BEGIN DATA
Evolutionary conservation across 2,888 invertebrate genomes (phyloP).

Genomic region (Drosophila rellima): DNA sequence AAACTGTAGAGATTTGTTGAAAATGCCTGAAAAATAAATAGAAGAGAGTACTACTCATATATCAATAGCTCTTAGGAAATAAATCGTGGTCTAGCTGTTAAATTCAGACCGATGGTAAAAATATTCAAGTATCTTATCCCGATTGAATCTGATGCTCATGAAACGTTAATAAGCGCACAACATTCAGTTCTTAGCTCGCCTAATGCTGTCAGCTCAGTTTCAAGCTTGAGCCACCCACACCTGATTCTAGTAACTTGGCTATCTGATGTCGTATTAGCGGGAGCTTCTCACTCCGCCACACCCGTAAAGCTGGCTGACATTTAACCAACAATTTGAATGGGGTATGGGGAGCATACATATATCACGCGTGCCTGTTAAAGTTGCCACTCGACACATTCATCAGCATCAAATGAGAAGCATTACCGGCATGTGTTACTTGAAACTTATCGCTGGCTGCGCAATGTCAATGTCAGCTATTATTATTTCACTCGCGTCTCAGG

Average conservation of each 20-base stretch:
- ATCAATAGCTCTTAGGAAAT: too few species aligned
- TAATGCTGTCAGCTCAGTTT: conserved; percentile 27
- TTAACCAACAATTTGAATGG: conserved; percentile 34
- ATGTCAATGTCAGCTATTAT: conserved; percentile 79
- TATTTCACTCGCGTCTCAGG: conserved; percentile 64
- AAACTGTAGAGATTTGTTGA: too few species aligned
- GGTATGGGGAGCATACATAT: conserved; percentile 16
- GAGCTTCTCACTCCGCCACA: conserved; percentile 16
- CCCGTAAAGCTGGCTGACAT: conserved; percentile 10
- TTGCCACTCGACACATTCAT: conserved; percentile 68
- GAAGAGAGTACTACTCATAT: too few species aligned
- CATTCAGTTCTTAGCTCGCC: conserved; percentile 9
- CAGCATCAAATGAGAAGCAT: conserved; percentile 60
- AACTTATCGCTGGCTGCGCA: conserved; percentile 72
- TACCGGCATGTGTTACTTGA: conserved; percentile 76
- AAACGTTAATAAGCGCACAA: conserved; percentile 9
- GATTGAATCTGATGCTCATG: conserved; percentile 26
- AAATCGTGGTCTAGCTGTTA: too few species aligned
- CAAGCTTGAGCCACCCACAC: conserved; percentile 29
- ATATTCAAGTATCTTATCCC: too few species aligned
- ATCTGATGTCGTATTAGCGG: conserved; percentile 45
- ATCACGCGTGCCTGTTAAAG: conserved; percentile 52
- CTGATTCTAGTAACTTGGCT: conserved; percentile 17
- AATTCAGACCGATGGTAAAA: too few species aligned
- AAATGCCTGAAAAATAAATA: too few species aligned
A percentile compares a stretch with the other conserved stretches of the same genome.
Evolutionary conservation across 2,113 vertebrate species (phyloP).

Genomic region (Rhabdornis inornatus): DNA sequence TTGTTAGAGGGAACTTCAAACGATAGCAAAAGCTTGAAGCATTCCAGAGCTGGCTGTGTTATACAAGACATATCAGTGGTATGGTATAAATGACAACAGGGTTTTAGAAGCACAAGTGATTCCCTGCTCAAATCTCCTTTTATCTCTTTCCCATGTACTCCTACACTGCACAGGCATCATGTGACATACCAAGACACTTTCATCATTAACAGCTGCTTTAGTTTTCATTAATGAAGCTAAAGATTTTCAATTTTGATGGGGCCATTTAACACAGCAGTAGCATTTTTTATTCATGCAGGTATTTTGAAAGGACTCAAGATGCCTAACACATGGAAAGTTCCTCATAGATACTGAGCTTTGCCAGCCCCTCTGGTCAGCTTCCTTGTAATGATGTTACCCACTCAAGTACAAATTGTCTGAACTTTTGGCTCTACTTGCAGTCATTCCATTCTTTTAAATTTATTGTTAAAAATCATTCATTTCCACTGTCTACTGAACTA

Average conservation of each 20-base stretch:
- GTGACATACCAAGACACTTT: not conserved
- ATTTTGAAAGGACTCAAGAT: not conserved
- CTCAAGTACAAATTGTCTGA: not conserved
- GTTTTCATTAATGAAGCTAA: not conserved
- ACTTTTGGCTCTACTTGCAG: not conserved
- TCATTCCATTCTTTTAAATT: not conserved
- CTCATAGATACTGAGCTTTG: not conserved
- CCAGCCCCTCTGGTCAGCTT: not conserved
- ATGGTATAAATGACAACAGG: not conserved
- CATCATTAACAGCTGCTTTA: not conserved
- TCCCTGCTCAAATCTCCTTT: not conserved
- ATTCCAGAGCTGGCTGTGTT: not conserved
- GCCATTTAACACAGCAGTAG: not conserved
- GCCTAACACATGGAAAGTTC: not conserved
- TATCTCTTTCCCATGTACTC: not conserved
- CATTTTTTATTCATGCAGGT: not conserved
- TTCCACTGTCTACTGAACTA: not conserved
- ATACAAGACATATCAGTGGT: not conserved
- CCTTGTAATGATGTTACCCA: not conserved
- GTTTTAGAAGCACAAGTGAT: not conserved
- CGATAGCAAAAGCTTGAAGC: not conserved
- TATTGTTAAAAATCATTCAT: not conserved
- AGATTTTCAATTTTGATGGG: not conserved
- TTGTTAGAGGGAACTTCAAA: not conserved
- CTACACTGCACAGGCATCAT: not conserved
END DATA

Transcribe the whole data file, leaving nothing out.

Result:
Evolutionary conservation across 2,888 invertebrate genomes (phyloP).

Genomic region (Drosophila rellima): DNA sequence AAACTGTAGAGATTTGTTGAAAATGCCTGAAAAATAAATAGAAGAGAGTACTACTCATATATCAATAGCTCTTAGGAAATAAATCGTGGTCTAGCTGTTAAATTCAGACCGATGGTAAAAATATTCAAGTATCTTATCCCGATTGAATCTGATGCTCATGAAACGTTAATAAGCGCACAACATTCAGTTCTTAGCTCGCCTAATGCTGTCAGCTCAGTTTCAAGCTTGAGCCACCCACACCTGATTCTAGTAACTTGGCTATCTGATGTCGTATTAGCGGGAGCTTCTCACTCCGCCACACCCGTAAAGCTGGCTGACATTTAACCAACAATTTGAATGGGGTATGGGGAGCATACATATATCACGCGTGCCTGTTAAAGTTGCCACTCGACACATTCATCAGCATCAAATGAGAAGCATTACCGGCATGTGTTACTTGAAACTTATCGCTGGCTGCGCAATGTCAATGTCAGCTATTATTATTTCACTCGCGTCTCAGG

Average conservation of each 20-base stretch:
- ATCAATAGCTCTTAGGAAAT: too few species aligned
- TAATGCTGTCAGCTCAGTTT: conserved; percentile 27
- TTAACCAACAATTTGAATGG: conserved; percentile 34
- ATGTCAATGTCAGCTATTAT: conserved; percentile 79
- TATTTCACTCGCGTCTCAGG: conserved; percentile 64
- AAACTGTAGAGATTTGTTGA: too few species aligned
- GGTATGGGGAGCATACATAT: conserved; percentile 16
- GAGCTTCTCACTCCGCCACA: conserved; percentile 16
- CCCGTAAAGCTGGCTGACAT: conserved; percentile 10
- TTGCCACTCGACACATTCAT: conserved; percentile 68
- GAAGAGAGTACTACTCATAT: too few species aligned
- CATTCAGTTCTTAGCTCGCC: conserved; percentile 9
- CAGCATCAAATGAGAAGCAT: conserved; percentile 60
- AACTTATCGCTGGCTGCGCA: conserved; percentile 72
- TACCGGCATGTGTTACTTGA: conserved; percentile 76
- AAACGTTAATAAGCGCACAA: conserved; percentile 9
- GATTGAATCTGATGCTCATG: conserved; percentile 26
- AAATCGTGGTCTAGCTGTTA: too few species aligned
- CAAGCTTGAGCCACCCACAC: conserved; percentile 29
- ATATTCAAGTATCTTATCCC: too few species aligned
- ATCTGATGTCGTATTAGCGG: conserved; percentile 45
- ATCACGCGTGCCTGTTAAAG: conserved; percentile 52
- CTGATTCTAGTAACTTGGCT: conserved; percentile 17
- AATTCAGACCGATGGTAAAA: too few species aligned
- AAATGCCTGAAAAATAAATA: too few species aligned
A percentile compares a stretch with the other conserved stretches of the same genome.
Evolutionary conservation across 2,113 vertebrate species (phyloP).

Genomic region (Rhabdornis inornatus): DNA sequence TTGTTAGAGGGAACTTCAAACGATAGCAAAAGCTTGAAGCATTCCAGAGCTGGCTGTGTTATACAAGACATATCAGTGGTATGGTATAAATGACAACAGGGTTTTAGAAGCACAAGTGATTCCCTGCTCAAATCTCCTTTTATCTCTTTCCCATGTACTCCTACACTGCACAGGCATCATGTGACATACCAAGACACTTTCATCATTAACAGCTGCTTTAGTTTTCATTAATGAAGCTAAAGATTTTCAATTTTGATGGGGCCATTTAACACAGCAGTAGCATTTTTTATTCATGCAGGTATTTTGAAAGGACTCAAGATGCCTAACACATGGAAAGTTCCTCATAGATACTGAGCTTTGCCAGCCCCTCTGGTCAGCTTCCTTGTAATGATGTTACCCACTCAAGTACAAATTGTCTGAACTTTTGGCTCTACTTGCAGTCATTCCATTCTTTTAAATTTATTGTTAAAAATCATTCATTTCCACTGTCTACTGAACTA

Average conservation of each 20-base stretch:
- GTGACATACCAAGACACTTT: not conserved
- ATTTTGAAAGGACTCAAGAT: not conserved
- CTCAAGTACAAATTGTCTGA: not conserved
- GTTTTCATTAATGAAGCTAA: not conserved
- ACTTTTGGCTCTACTTGCAG: not conserved
- TCATTCCATTCTTTTAAATT: not conserved
- CTCATAGATACTGAGCTTTG: not conserved
- CCAGCCCCTCTGGTCAGCTT: not conserved
- ATGGTATAAATGACAACAGG: not conserved
- CATCATTAACAGCTGCTTTA: not conserved
- TCCCTGCTCAAATCTCCTTT: not conserved
- ATTCCAGAGCTGGCTGTGTT: not conserved
- GCCATTTAACACAGCAGTAG: not conserved
- GCCTAACACATGGAAAGTTC: not conserved
- TATCTCTTTCCCATGTACTC: not conserved
- CATTTTTTATTCATGCAGGT: not conserved
- TTCCACTGTCTACTGAACTA: not conserved
- ATACAAGACATATCAGTGGT: not conserved
- CCTTGTAATGATGTTACCCA: not conserved
- GTTTTAGAAGCACAAGTGAT: not conserved
- CGATAGCAAAAGCTTGAAGC: not conserved
- TATTGTTAAAAATCATTCAT: not conserved
- AGATTTTCAATTTTGATGGG: not conserved
- TTGTTAGAGGGAACTTCAAA: not conserved
- CTACACTGCACAGGCATCAT: not conserved